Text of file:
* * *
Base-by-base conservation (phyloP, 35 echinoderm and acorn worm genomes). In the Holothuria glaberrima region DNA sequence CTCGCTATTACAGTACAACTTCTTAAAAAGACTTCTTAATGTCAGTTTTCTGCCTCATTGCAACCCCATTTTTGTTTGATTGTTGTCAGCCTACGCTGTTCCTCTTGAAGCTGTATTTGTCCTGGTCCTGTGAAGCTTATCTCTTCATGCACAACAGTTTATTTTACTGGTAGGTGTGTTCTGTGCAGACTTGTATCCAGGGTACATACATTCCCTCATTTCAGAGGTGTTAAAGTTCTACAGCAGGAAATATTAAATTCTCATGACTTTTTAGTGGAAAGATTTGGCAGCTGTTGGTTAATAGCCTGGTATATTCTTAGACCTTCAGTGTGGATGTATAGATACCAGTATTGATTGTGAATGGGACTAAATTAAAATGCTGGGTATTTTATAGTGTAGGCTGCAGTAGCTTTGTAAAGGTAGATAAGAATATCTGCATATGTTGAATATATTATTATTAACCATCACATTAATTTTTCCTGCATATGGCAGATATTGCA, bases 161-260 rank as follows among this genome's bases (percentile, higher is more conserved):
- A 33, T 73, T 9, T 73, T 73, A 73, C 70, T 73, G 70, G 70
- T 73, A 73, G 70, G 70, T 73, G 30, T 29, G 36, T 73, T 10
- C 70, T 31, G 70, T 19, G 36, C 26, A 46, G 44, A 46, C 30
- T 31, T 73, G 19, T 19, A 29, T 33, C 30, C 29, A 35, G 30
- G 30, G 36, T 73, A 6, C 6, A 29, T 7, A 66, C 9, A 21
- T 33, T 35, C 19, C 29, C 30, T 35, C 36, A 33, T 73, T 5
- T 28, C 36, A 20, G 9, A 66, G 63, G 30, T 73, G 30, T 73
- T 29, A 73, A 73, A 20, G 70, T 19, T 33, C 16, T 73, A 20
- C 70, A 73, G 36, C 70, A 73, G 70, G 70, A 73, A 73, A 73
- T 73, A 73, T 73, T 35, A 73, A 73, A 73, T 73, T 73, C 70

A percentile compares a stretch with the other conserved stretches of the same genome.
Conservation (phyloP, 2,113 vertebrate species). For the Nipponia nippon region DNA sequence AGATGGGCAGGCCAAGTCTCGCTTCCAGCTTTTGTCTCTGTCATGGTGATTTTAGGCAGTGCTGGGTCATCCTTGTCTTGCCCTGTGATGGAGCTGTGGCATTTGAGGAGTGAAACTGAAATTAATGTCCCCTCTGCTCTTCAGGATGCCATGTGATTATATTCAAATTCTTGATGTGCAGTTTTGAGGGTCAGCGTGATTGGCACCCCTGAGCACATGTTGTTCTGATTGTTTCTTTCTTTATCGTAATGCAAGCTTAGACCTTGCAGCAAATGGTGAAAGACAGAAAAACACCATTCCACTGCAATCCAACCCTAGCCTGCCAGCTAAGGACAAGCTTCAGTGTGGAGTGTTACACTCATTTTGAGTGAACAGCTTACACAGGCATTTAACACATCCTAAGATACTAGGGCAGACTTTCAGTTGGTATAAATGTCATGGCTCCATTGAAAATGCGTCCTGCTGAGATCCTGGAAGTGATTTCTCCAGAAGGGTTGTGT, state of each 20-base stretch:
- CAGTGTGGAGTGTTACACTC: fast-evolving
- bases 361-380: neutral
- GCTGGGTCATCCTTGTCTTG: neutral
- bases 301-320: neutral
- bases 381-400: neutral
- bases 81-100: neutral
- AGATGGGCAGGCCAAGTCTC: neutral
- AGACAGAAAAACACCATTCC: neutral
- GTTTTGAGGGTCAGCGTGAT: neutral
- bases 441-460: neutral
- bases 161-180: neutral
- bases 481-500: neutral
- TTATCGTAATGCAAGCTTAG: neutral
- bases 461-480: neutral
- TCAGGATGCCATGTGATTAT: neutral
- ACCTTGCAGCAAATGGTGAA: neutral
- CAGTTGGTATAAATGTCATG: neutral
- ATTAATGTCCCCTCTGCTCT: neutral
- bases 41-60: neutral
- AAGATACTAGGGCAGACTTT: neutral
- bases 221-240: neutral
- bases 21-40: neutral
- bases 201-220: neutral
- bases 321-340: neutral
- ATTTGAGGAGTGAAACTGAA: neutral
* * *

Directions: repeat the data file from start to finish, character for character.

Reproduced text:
Base-by-base conservation (phyloP, 35 echinoderm and acorn worm genomes). In the Holothuria glaberrima region DNA sequence CTCGCTATTACAGTACAACTTCTTAAAAAGACTTCTTAATGTCAGTTTTCTGCCTCATTGCAACCCCATTTTTGTTTGATTGTTGTCAGCCTACGCTGTTCCTCTTGAAGCTGTATTTGTCCTGGTCCTGTGAAGCTTATCTCTTCATGCACAACAGTTTATTTTACTGGTAGGTGTGTTCTGTGCAGACTTGTATCCAGGGTACATACATTCCCTCATTTCAGAGGTGTTAAAGTTCTACAGCAGGAAATATTAAATTCTCATGACTTTTTAGTGGAAAGATTTGGCAGCTGTTGGTTAATAGCCTGGTATATTCTTAGACCTTCAGTGTGGATGTATAGATACCAGTATTGATTGTGAATGGGACTAAATTAAAATGCTGGGTATTTTATAGTGTAGGCTGCAGTAGCTTTGTAAAGGTAGATAAGAATATCTGCATATGTTGAATATATTATTATTAACCATCACATTAATTTTTCCTGCATATGGCAGATATTGCA, bases 161-260 rank as follows among this genome's bases (percentile, higher is more conserved):
- A 33, T 73, T 9, T 73, T 73, A 73, C 70, T 73, G 70, G 70
- T 73, A 73, G 70, G 70, T 73, G 30, T 29, G 36, T 73, T 10
- C 70, T 31, G 70, T 19, G 36, C 26, A 46, G 44, A 46, C 30
- T 31, T 73, G 19, T 19, A 29, T 33, C 30, C 29, A 35, G 30
- G 30, G 36, T 73, A 6, C 6, A 29, T 7, A 66, C 9, A 21
- T 33, T 35, C 19, C 29, C 30, T 35, C 36, A 33, T 73, T 5
- T 28, C 36, A 20, G 9, A 66, G 63, G 30, T 73, G 30, T 73
- T 29, A 73, A 73, A 20, G 70, T 19, T 33, C 16, T 73, A 20
- C 70, A 73, G 36, C 70, A 73, G 70, G 70, A 73, A 73, A 73
- T 73, A 73, T 73, T 35, A 73, A 73, A 73, T 73, T 73, C 70

A percentile compares a stretch with the other conserved stretches of the same genome.
Conservation (phyloP, 2,113 vertebrate species). For the Nipponia nippon region DNA sequence AGATGGGCAGGCCAAGTCTCGCTTCCAGCTTTTGTCTCTGTCATGGTGATTTTAGGCAGTGCTGGGTCATCCTTGTCTTGCCCTGTGATGGAGCTGTGGCATTTGAGGAGTGAAACTGAAATTAATGTCCCCTCTGCTCTTCAGGATGCCATGTGATTATATTCAAATTCTTGATGTGCAGTTTTGAGGGTCAGCGTGATTGGCACCCCTGAGCACATGTTGTTCTGATTGTTTCTTTCTTTATCGTAATGCAAGCTTAGACCTTGCAGCAAATGGTGAAAGACAGAAAAACACCATTCCACTGCAATCCAACCCTAGCCTGCCAGCTAAGGACAAGCTTCAGTGTGGAGTGTTACACTCATTTTGAGTGAACAGCTTACACAGGCATTTAACACATCCTAAGATACTAGGGCAGACTTTCAGTTGGTATAAATGTCATGGCTCCATTGAAAATGCGTCCTGCTGAGATCCTGGAAGTGATTTCTCCAGAAGGGTTGTGT, state of each 20-base stretch:
- CAGTGTGGAGTGTTACACTC: fast-evolving
- bases 361-380: neutral
- GCTGGGTCATCCTTGTCTTG: neutral
- bases 301-320: neutral
- bases 381-400: neutral
- bases 81-100: neutral
- AGATGGGCAGGCCAAGTCTC: neutral
- AGACAGAAAAACACCATTCC: neutral
- GTTTTGAGGGTCAGCGTGAT: neutral
- bases 441-460: neutral
- bases 161-180: neutral
- bases 481-500: neutral
- TTATCGTAATGCAAGCTTAG: neutral
- bases 461-480: neutral
- TCAGGATGCCATGTGATTAT: neutral
- ACCTTGCAGCAAATGGTGAA: neutral
- CAGTTGGTATAAATGTCATG: neutral
- ATTAATGTCCCCTCTGCTCT: neutral
- bases 41-60: neutral
- AAGATACTAGGGCAGACTTT: neutral
- bases 221-240: neutral
- bases 21-40: neutral
- bases 201-220: neutral
- bases 321-340: neutral
- ATTTGAGGAGTGAAACTGAA: neutral